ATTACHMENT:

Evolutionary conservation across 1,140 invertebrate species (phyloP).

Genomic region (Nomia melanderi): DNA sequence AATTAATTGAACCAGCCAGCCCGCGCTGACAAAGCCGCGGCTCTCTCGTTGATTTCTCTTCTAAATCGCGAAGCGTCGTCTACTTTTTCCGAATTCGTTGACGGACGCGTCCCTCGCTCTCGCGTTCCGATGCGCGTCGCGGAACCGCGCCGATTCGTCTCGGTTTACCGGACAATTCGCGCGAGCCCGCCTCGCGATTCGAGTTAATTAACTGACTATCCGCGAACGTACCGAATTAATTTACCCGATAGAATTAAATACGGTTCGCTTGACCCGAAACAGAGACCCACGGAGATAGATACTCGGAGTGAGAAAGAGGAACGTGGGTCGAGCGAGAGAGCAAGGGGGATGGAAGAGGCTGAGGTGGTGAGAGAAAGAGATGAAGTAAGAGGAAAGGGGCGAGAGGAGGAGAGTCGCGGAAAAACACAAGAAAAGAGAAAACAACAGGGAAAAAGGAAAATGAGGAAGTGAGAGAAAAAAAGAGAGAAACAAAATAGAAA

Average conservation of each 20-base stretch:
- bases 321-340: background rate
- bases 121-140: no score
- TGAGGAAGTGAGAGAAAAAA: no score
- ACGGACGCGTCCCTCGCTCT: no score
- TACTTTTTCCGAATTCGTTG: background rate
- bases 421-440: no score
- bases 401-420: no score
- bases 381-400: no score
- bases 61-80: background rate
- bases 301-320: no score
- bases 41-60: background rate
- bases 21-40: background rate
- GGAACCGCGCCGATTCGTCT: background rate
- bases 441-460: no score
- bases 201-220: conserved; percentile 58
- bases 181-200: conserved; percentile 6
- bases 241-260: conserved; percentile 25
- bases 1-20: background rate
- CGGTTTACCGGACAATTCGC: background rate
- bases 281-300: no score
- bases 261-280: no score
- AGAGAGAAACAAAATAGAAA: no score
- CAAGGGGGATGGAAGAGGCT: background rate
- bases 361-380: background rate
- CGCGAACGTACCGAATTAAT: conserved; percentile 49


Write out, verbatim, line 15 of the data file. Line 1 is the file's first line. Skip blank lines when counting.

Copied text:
- bases 21-40: background rate